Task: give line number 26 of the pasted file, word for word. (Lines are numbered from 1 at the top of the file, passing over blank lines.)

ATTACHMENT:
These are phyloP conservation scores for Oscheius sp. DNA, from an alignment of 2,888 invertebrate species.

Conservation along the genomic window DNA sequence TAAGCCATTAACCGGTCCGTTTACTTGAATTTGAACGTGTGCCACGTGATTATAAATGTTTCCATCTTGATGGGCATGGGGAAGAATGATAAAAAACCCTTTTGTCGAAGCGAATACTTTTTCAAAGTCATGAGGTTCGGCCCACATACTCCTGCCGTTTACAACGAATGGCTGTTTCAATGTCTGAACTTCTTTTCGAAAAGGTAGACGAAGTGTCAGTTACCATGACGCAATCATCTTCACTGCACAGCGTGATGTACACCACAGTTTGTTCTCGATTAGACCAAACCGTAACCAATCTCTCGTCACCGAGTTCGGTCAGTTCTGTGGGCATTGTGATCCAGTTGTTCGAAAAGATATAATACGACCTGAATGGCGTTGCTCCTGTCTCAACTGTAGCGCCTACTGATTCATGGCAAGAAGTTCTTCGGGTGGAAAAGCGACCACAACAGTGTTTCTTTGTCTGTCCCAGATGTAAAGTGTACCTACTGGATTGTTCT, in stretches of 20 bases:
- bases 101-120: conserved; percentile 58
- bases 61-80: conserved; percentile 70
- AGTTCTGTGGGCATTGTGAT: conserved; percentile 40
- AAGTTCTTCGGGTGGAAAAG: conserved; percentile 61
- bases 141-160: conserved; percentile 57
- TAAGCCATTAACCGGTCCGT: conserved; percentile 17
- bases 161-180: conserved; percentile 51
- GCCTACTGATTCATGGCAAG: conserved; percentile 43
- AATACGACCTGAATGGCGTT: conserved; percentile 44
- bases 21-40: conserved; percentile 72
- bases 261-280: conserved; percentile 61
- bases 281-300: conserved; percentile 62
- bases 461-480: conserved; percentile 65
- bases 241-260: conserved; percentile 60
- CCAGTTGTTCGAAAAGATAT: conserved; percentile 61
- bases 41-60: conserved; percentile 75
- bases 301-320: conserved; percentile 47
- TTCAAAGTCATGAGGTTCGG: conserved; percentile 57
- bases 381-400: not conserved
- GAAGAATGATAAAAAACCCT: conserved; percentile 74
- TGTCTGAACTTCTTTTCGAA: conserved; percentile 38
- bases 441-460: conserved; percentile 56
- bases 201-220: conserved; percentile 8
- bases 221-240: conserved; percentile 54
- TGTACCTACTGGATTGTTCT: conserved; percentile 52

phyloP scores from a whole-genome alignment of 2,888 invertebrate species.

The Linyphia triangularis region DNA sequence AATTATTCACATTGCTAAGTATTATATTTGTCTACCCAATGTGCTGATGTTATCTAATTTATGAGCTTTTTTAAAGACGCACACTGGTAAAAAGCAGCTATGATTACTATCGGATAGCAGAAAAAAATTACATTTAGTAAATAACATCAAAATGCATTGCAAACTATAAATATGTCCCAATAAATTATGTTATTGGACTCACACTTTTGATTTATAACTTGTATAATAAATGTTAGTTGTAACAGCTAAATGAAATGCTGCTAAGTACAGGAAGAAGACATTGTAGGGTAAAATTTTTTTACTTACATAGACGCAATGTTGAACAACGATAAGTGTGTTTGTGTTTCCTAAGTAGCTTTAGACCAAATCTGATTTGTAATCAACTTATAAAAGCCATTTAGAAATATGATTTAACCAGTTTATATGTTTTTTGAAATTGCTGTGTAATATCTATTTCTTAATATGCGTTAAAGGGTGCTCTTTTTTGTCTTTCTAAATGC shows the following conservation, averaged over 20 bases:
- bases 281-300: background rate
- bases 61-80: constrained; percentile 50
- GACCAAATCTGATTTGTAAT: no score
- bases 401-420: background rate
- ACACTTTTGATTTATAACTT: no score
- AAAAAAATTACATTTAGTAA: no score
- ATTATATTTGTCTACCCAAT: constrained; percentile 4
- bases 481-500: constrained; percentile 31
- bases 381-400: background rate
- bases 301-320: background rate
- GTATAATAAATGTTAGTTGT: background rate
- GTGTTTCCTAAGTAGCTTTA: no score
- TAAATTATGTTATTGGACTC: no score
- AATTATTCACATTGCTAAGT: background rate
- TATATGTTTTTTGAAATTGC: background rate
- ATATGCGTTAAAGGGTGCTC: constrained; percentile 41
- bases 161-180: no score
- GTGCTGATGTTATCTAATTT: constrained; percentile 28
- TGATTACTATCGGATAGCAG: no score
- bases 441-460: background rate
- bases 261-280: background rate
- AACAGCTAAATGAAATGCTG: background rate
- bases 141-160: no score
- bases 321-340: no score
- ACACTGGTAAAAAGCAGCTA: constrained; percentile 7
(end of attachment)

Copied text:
- bases 221-240: conserved; percentile 54